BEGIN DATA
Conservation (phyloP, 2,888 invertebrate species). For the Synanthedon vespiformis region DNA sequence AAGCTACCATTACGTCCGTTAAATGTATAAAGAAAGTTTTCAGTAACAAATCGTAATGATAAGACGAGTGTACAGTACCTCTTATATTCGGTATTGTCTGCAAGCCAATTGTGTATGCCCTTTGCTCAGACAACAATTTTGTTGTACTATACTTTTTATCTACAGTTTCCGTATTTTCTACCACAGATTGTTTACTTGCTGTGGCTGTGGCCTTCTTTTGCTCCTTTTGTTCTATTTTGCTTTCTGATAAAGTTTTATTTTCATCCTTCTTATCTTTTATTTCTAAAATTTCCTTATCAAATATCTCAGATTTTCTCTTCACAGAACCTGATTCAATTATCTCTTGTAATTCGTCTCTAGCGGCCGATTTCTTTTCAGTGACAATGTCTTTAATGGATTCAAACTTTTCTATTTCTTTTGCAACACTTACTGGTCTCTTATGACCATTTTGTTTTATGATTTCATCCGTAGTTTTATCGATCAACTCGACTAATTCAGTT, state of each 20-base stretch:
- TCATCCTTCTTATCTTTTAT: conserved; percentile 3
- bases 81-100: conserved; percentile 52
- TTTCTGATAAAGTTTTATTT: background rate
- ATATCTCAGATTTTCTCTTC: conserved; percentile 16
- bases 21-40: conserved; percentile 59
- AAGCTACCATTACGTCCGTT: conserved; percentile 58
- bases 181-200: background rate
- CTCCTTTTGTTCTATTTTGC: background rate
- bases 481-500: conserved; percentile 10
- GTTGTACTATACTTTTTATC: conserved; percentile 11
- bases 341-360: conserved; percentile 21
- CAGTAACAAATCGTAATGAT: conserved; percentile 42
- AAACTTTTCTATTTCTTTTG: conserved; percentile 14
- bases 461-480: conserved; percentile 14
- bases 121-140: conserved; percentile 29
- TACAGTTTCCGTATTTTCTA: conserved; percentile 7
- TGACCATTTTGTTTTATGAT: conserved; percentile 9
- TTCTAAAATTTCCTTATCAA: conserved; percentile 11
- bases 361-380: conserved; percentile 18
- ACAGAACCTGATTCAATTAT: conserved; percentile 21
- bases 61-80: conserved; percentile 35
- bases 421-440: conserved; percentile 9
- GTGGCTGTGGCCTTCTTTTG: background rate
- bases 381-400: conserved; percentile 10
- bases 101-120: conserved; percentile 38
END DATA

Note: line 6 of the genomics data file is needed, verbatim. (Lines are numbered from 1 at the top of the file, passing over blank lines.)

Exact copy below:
- bases 21-40: conserved; percentile 59